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We present a detailed overview of the cosmological surveys that we aim to carry out with Phase 1 of the Square Kilometre Array (SKA1) and the science that they will enable. We highlight three main surveys: a medium-deep continuum weak lensing and low-redshift spectroscopic HI galaxy survey over 5 000 deg2; a wide and deep continuum galaxy and HI intensity mapping (IM) survey over 20 000 deg2 from
$z = 0.35$
to 3; and a deep, high-redshift HI IM survey over 100 deg2 from
$z = 3$
to 6. Taken together, these surveys will achieve an array of important scientific goals: measuring the equation of state of dark energy out to
$z \sim 3$
with percent-level precision measurements of the cosmic expansion rate; constraining possible deviations from General Relativity on cosmological scales by measuring the growth rate of structure through multiple independent methods; mapping the structure of the Universe on the largest accessible scales, thus constraining fundamental properties such as isotropy, homogeneity, and non-Gaussianity; and measuring the HI density and bias out to
$z = 6$
. These surveys will also provide highly complementary clustering and weak lensing measurements that have independent systematic uncertainties to those of optical and near-infrared (NIR) surveys like Euclid, LSST, and WFIRST leading to a multitude of synergies that can improve constraints significantly beyond what optical or radio surveys can achieve on their own. This document, the 2018 Red Book, provides reference technical specifications, cosmological parameter forecasts, and an overview of relevant systematic effects for the three key surveys and will be regularly updated by the Cosmology Science Working Group in the run up to start of operations and the Key Science Programme of SKA1.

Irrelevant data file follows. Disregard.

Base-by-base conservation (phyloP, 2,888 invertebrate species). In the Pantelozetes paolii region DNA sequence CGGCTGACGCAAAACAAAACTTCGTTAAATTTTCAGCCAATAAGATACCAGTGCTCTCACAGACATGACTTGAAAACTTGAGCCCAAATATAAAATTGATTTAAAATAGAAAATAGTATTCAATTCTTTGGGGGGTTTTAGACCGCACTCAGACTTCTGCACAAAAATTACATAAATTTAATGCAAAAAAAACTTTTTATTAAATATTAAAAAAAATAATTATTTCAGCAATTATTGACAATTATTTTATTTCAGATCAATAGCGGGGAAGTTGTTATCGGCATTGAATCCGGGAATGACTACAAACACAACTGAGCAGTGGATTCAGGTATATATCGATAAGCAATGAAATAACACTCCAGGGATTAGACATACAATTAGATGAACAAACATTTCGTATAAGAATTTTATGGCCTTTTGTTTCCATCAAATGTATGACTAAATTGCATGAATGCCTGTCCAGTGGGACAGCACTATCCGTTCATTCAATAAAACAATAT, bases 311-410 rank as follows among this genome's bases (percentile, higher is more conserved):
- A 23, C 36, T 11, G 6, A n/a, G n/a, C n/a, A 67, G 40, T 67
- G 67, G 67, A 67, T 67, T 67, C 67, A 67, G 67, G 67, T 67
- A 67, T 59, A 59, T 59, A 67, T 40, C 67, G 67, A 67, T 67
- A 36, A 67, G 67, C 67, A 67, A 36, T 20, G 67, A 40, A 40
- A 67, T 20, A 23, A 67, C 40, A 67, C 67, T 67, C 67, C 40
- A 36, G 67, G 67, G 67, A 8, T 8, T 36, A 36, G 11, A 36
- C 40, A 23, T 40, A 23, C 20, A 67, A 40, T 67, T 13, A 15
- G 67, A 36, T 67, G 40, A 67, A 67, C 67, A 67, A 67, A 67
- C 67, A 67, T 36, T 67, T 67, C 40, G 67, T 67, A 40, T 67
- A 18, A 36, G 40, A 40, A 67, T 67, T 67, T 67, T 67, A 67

The Square Kilometre Array (SKA) is a planned large radio interferometer designed to operate over a wide range of frequencies, and with an order of magnitude greater sensitivity and survey speed than any current radio telescope. The SKA will address many important topics in astronomy, ranging from planet formation to distant galaxies. However, in this work, we consider the perspective of the SKA as a facility for studying physics. We review four areas in which the SKA is expected to make major contributions to our understanding of fundamental physics: cosmic dawn and reionisation; gravity and gravitational radiation; cosmology and dark energy; and dark matter and astroparticle physics. These discussions demonstrate that the SKA will be a spectacular physics machine, which will provide many new breakthroughs and novel insights on matter, energy, and spacetime.
Different diagnostic interviews are used as reference standards for major depression classification in research. Semi-structured interviews involve clinical judgement, whereas fully structured interviews are completely scripted. The Mini International Neuropsychiatric Interview (MINI), a brief fully structured interview, is also sometimes used. It is not known whether interview method is associated with probability of major depression classification.
To evaluate the association between interview method and odds of major depression classification, controlling for depressive symptom scores and participant characteristics.
Data collected for an individual participant data meta-analysis of Patient Health Questionnaire-9 (PHQ-9) diagnostic accuracy were analysed and binomial generalised linear mixed models were fit.
A total of 17 158 participants (2287 with major depression) from 57 primary studies were analysed. Among fully structured interviews, odds of major depression were higher for the MINI compared with the Composite International Diagnostic Interview (CIDI) (odds ratio (OR) = 2.10; 95% CI = 1.15–3.87). Compared with semi-structured interviews, fully structured interviews (MINI excluded) were non-significantly more likely to classify participants with low-level depressive symptoms (PHQ-9 scores ≤6) as having major depression (OR = 3.13; 95% CI = 0.98–10.00), similarly likely for moderate-level symptoms (PHQ-9 scores 7–15) (OR = 0.96; 95% CI = 0.56–1.66) and significantly less likely for high-level symptoms (PHQ-9 scores ≥16) (OR = 0.50; 95% CI = 0.26–0.97).
The MINI may identify more people as depressed than the CIDI, and semi-structured and fully structured interviews may not be interchangeable methods, but these results should be replicated.
Declaration of interest